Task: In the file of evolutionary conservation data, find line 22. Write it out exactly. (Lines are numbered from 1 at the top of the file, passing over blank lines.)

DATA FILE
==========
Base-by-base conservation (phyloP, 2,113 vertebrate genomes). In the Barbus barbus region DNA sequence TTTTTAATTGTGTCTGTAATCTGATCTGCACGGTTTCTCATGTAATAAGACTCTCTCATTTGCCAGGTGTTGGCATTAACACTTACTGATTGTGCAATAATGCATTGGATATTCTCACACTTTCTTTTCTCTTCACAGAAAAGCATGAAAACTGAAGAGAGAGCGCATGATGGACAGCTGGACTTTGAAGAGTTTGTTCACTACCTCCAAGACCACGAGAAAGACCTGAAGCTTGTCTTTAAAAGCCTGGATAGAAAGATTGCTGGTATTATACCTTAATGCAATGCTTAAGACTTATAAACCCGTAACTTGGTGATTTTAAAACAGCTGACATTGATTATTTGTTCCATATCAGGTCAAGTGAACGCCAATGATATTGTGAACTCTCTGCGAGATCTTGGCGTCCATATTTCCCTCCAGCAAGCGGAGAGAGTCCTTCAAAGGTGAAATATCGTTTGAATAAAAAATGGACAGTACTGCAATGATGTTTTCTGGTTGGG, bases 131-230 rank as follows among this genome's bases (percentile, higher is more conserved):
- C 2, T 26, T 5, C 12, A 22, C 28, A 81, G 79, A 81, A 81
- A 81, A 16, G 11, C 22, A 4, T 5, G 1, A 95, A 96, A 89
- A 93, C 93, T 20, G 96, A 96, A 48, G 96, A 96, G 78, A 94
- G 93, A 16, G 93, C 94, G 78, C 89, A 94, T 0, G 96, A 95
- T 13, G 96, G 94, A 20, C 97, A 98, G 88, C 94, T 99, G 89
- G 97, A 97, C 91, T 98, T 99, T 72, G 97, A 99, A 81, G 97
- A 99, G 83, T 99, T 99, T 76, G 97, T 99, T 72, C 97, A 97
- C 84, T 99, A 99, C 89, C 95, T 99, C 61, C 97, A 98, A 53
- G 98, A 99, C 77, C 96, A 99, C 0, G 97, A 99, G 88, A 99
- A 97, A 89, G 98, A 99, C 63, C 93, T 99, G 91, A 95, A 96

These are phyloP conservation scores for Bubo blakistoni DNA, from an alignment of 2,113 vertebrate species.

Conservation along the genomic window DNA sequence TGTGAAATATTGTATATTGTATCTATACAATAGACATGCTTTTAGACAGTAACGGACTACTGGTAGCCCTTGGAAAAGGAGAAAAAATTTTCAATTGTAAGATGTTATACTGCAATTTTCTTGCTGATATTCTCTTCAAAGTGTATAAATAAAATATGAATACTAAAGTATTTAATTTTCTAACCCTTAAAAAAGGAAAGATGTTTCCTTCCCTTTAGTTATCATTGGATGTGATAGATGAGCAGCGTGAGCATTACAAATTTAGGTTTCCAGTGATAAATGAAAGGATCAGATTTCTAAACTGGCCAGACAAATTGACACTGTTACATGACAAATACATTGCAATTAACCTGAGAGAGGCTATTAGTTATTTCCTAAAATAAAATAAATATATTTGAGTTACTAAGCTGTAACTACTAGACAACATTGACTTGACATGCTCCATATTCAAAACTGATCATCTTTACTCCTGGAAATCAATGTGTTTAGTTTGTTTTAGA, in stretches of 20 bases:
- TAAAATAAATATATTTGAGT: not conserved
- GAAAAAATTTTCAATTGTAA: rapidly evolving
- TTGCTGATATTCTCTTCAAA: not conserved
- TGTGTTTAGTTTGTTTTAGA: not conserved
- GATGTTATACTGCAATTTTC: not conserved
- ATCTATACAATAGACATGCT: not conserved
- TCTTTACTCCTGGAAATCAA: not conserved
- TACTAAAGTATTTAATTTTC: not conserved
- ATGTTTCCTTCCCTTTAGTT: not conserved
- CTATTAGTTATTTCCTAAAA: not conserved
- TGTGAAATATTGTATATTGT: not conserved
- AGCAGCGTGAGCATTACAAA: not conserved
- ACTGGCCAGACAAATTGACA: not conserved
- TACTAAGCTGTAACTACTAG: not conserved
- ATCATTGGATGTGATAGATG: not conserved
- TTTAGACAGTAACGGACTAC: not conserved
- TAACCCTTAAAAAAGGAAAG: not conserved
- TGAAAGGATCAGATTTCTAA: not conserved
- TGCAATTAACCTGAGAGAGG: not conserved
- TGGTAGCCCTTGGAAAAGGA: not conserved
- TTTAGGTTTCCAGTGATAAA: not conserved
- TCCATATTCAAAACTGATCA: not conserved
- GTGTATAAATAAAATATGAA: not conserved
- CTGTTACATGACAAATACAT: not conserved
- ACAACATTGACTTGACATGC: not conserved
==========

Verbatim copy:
- ATGTTTCCTTCCCTTTAGTT: not conserved